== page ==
Hurricane Katrina and the Intensifying Coastal Threat
This week Cyclone Center introduces Hurricane Katrina (2005) as one of our featured storms. This is the 8th anniversary of Katrina’s assault on the northern Gulf of Mexico coast. The city of New Orleans, despite a massive system of protective levees and pumps, lost over 1500 souls, almost all from drowning when water flooded about 80% of the city. Since then, millions of dollars have been spent on the repair and upgrade of the levee system in and around metro New Orleans. Are they ready for the next one?
“We’ll be absolutely ready for it,” said U.S. Army Corps communications officer Wade Habshey in a recent Discovery News article. “What we have in place now can withstand a Katrina-level storm.”
But what exactly is a “Katrina-level” storm? Winds in downtown New Orleans rarely exceeded minimal hurricane force at the peak of the event. Storm surge and the strongest winds from the weakening Katrina were focused well to the east in coastal Mississippi. And yet levees failed, water flooded significant portions of the city, and over 1,500 perished.
An even bigger concern in the long-term are geological changes occurring in the area; coastal portions of Louisiana are sinking into the ocean as climate-forced sea levels continue to rise and land areas sink. This exacerbates the threat of hurricanes for a region that experiences one on average every couple of years. Many climate scientists now believe that hurricanes will be stronger on average in the future as the ocean, which provides the fuel for the storms, continues to warm.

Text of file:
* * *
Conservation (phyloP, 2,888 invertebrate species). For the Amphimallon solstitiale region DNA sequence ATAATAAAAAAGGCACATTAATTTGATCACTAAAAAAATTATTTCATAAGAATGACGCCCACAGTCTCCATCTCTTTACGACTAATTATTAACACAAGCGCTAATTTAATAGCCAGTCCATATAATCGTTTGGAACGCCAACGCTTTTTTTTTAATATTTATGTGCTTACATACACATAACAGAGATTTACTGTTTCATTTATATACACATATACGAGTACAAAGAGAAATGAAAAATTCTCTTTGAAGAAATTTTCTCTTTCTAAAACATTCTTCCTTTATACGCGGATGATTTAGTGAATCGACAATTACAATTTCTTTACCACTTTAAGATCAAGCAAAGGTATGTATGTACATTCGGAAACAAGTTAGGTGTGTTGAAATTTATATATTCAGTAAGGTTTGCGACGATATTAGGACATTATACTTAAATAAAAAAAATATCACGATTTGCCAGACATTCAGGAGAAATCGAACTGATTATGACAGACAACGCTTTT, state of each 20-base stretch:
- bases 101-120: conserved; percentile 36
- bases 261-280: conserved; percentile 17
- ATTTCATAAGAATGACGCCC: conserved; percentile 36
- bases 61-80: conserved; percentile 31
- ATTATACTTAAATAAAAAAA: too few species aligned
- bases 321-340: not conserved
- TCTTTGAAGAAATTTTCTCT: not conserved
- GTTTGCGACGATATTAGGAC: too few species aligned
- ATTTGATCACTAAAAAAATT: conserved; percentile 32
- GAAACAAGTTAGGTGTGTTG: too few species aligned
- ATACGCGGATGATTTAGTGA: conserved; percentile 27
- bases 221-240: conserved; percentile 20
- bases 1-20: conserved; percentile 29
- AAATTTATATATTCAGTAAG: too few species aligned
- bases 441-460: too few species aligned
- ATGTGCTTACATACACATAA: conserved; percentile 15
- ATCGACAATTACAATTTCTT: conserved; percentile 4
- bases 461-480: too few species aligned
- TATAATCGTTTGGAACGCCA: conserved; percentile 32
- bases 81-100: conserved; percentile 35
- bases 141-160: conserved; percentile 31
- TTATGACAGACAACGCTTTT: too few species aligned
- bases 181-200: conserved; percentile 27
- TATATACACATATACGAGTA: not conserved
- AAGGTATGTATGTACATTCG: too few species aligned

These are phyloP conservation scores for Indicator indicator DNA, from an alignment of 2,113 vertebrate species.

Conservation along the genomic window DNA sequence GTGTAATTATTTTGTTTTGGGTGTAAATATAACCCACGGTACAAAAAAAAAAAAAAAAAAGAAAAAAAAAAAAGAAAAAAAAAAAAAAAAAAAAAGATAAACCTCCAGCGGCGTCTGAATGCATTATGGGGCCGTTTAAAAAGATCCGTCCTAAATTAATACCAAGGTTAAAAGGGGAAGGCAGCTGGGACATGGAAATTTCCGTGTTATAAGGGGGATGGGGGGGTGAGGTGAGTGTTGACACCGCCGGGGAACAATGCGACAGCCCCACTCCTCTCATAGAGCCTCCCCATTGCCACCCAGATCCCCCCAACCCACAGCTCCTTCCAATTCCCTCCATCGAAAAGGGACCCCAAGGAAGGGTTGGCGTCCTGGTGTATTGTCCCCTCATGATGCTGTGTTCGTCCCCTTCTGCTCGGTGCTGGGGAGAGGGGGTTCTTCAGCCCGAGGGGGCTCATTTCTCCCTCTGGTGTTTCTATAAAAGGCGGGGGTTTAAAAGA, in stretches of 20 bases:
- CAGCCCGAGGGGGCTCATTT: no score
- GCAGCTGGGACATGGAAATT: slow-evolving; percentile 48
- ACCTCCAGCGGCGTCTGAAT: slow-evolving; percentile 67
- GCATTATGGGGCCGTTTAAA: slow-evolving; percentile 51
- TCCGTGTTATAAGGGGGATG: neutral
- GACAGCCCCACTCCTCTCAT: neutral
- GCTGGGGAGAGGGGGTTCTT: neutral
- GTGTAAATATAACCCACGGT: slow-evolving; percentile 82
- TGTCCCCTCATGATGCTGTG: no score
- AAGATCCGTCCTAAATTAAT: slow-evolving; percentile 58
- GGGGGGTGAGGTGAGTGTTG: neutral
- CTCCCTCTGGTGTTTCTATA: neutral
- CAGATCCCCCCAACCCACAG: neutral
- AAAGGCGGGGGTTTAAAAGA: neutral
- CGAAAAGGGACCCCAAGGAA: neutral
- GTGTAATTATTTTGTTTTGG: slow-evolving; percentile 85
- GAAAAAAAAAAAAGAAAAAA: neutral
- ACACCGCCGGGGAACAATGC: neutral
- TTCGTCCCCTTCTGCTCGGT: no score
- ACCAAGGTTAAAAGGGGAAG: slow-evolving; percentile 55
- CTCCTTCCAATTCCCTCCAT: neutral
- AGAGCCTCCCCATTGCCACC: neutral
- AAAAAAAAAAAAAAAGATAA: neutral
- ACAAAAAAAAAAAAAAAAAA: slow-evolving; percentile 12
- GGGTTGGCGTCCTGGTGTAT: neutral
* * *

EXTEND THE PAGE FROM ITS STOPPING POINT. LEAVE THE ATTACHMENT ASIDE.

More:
What more should be done? Government officials exude confidence that the improvements to the levy system will hold up, but we’ve heard that story before. Claims were made soon after Katrina that the levee system was designed to withstand a Category-3 storm , not something like “Katrina’s strength”. We’ve already seen that Katrina wasn’t even a hurricane in New Orleans – what happens when a real Category-4 or 5 storm hits the area? We can only hope that residents will have left, because it’s a very good bet that there will be little dry land to stand on.
– Chris Hennon is part of the Cyclone Center Science Team and Associate Professor of Atmospheric Sciences at the University of North Carolina at Asheville